Premier opens Kelowna General Hospital expansion
Premier Christy Clark has officially opened Kelowna General Hospital’s new tower and new clinical support services building.
Clark, who earlier in the day opened a new supportive housing project in Rutland,
called the addition of the new six-storey Centennial tower and the Dr. Walter Anderson clinical support services building, along with a recently completed patient care tower at Vernon’s Jubilee Hospital, the biggest investment in healthcare ever in the Okanagan.
"The Centennial Building, with its new operating suites, vastly expanded emergency department and new ambulatory care department, will directly and immediately benefit patients and their families," said Clark Friday. “These new buildings will serve Kelowna residents for years to
The $218-million Centennial Building was funded as part of the Kelowna and Vernon Hospitals Projects, worth approximately $435 million)while the $39-million Anderson Building was funded through the Interior Heart and Surgical Centre Project, worth approximately $448 million.
The heart centre is to be built on the the site of the existing Pandosy building at the hospital, the old part of KGH. It is slated to be complete in 2016.
Clark said Since 2002, the provincial government and partners have invested nearly $1 billion in capital projects in Interior Health.
Patients are to be moved into the new tower at KGH on Sunday.
The new Centennial Building was completed on budget and ahead of schedule, and will add a total of 33,445 square metres to the KGH site. It will consolidate and modernize programs and services to improve health service delivery.
Clark said through the tow-city building project at the hospitals, 2,700 construction jobs were created over the last three years.
The Centennial Building has been designed to allow for a major increase in capacity over the next 12 years.
Clark noted that KHG is a teaching hospital and with the UBC medical school campus, more doctors will be trained here who will likely stay in the B.C Interior.
As part of the project, the The Dr. Walter Anderson Building, linked to the Centennial Building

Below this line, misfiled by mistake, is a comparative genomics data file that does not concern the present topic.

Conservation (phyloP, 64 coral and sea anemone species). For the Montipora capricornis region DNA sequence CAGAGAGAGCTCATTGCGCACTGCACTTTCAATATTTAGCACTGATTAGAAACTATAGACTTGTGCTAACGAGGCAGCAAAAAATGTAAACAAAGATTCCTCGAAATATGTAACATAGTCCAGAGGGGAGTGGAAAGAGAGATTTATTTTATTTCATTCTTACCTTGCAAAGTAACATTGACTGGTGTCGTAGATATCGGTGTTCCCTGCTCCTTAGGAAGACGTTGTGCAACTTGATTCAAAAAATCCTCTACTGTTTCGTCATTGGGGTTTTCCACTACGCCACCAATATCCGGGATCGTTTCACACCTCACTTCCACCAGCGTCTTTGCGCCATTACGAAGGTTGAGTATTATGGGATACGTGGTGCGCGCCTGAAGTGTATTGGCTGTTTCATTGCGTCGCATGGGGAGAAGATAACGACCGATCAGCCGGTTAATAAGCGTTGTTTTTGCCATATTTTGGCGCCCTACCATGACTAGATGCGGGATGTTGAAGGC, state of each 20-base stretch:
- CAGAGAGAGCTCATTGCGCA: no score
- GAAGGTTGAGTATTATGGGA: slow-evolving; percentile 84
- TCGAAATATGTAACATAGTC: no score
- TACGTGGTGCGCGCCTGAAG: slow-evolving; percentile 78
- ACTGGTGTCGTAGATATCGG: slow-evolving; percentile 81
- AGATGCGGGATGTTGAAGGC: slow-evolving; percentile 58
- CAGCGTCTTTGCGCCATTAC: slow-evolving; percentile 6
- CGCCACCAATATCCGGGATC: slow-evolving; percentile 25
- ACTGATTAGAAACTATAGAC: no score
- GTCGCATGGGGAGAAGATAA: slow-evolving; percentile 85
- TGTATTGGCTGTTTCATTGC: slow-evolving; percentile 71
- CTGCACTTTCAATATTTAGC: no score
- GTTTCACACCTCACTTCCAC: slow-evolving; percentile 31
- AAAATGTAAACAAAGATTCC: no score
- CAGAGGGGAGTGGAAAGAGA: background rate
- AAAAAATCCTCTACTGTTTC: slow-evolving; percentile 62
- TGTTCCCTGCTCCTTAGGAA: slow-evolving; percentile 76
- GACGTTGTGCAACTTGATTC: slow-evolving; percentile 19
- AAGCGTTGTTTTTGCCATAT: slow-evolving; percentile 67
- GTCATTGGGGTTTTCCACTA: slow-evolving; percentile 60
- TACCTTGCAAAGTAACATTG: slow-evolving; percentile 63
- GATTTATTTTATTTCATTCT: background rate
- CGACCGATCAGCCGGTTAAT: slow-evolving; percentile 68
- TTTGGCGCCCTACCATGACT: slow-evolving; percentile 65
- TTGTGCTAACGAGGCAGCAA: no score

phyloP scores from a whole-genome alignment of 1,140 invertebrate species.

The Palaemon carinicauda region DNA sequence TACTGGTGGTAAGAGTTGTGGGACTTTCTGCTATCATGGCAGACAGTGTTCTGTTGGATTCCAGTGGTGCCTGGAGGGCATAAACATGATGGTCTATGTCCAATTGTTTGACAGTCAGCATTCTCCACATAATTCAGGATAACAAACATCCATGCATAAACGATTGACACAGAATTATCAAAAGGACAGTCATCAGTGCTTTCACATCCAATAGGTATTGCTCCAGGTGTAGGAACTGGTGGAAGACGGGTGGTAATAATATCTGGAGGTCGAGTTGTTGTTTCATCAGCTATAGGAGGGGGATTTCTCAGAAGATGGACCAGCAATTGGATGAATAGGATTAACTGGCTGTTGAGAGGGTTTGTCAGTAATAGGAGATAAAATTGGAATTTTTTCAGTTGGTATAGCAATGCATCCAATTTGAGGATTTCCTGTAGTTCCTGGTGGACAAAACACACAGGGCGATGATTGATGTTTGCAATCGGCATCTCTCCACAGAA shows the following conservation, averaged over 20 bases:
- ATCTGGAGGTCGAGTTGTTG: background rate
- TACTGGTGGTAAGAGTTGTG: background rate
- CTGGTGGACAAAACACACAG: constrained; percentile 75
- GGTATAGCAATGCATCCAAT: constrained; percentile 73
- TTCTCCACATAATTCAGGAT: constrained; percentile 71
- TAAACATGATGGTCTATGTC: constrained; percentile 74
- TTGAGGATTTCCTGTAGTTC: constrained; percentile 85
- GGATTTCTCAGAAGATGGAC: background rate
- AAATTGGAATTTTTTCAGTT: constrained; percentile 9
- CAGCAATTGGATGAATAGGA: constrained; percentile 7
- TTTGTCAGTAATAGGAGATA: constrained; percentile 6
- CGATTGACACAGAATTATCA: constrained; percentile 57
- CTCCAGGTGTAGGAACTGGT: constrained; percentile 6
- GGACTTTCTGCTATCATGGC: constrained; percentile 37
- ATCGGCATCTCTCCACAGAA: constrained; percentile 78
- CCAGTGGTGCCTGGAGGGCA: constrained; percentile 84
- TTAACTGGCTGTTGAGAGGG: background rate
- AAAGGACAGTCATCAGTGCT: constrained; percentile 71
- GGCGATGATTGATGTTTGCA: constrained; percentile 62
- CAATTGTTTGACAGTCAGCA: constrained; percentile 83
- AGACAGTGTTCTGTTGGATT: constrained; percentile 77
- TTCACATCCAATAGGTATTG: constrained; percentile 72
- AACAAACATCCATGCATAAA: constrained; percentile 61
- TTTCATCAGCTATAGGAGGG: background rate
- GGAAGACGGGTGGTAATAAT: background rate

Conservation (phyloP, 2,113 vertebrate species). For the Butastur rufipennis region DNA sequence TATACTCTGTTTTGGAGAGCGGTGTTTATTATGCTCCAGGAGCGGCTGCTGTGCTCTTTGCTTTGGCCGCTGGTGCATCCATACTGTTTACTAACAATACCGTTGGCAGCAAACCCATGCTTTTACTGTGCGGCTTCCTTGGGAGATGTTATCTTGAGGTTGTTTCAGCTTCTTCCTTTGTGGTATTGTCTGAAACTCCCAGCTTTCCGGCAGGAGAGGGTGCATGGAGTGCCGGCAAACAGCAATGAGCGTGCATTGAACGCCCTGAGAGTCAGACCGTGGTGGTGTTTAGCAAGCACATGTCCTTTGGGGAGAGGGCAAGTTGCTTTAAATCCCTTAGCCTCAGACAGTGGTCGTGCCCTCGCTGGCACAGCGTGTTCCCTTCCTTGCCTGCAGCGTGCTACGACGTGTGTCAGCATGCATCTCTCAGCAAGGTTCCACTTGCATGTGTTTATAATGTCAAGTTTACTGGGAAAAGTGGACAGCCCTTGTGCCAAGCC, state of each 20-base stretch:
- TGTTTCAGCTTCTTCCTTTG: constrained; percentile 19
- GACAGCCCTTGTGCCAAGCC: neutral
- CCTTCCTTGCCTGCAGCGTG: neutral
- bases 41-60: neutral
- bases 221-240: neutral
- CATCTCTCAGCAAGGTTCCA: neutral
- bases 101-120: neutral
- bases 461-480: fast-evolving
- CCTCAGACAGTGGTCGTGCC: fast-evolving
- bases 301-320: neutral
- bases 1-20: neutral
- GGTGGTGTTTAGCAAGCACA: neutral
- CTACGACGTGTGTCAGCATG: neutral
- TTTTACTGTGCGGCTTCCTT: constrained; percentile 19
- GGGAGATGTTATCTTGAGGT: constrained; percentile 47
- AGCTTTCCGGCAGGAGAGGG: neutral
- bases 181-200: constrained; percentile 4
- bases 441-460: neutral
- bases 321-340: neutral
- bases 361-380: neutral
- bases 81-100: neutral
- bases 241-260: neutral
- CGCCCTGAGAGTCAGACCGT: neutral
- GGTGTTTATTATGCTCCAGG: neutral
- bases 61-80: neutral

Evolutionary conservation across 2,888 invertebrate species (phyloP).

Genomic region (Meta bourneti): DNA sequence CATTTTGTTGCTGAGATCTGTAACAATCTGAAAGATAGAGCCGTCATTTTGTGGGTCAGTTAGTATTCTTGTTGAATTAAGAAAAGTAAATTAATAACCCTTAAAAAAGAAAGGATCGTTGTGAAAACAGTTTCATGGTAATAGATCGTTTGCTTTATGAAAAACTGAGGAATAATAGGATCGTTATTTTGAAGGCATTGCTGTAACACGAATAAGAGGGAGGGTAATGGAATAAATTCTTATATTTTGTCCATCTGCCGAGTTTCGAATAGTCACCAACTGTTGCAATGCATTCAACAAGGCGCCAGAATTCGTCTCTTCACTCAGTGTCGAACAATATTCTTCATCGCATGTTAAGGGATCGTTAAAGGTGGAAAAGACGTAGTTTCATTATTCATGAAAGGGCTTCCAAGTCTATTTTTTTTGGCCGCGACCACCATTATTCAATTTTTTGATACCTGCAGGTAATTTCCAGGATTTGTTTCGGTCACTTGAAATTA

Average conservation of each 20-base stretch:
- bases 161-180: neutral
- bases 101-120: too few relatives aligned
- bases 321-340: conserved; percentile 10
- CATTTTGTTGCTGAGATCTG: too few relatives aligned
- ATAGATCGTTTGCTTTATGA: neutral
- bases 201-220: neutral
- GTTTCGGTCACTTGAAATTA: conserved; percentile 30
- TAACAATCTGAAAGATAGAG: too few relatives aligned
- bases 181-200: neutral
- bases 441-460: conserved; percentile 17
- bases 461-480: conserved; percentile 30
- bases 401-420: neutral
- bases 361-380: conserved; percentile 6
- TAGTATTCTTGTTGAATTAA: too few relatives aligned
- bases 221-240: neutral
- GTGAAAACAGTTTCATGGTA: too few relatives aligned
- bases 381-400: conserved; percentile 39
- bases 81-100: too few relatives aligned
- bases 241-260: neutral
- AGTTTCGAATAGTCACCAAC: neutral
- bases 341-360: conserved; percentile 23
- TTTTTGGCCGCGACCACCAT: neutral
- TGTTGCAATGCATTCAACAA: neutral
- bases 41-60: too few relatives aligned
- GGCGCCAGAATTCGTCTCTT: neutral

by an enclosed pedestrian sky bridge over Pandosy Street, will become home to KGH’s laboratory and clinical support departments, and will allow for the relocation of existing hospital departments in order to empty out the Pandosy building so it can be demolished to make way for the new cardiac care centre. Demolition is expected to take place before the end of the year The IHSC project will create a permanent home for the fifth provincial cardiac surgery program in B.C. - and the first one outside of Metro Vancouver and Vancouver Island. Once complete, the
cardiac program is expected to provide services to about 1,600 cardiac patients.
In his remarks, Central Okanagan Regional District chairman Robert Hobson, speaking on behalf of the regional hospital district, reiterated the districts offer to pay the addition of a fourth floor on the planned new three storey heart centre.
But when asked about it later, Clark was noncommittal.
"Today marks a significant milestone in patient care for our region," said Hobson. "Our residents have supported these projects from the beginning, and to see that investment come to
fruition like this is very exciting."
The hospital district contributed $100 million to the Centennial tower cost and also lent the province $90 million for the project as well, he said.
Since 2007, KHG has seen the addition of the the Centennial Building, the UBC faculty of medicine campus building, two parkades, and the Anderson clinical support services building.
Next up will be the heart centre.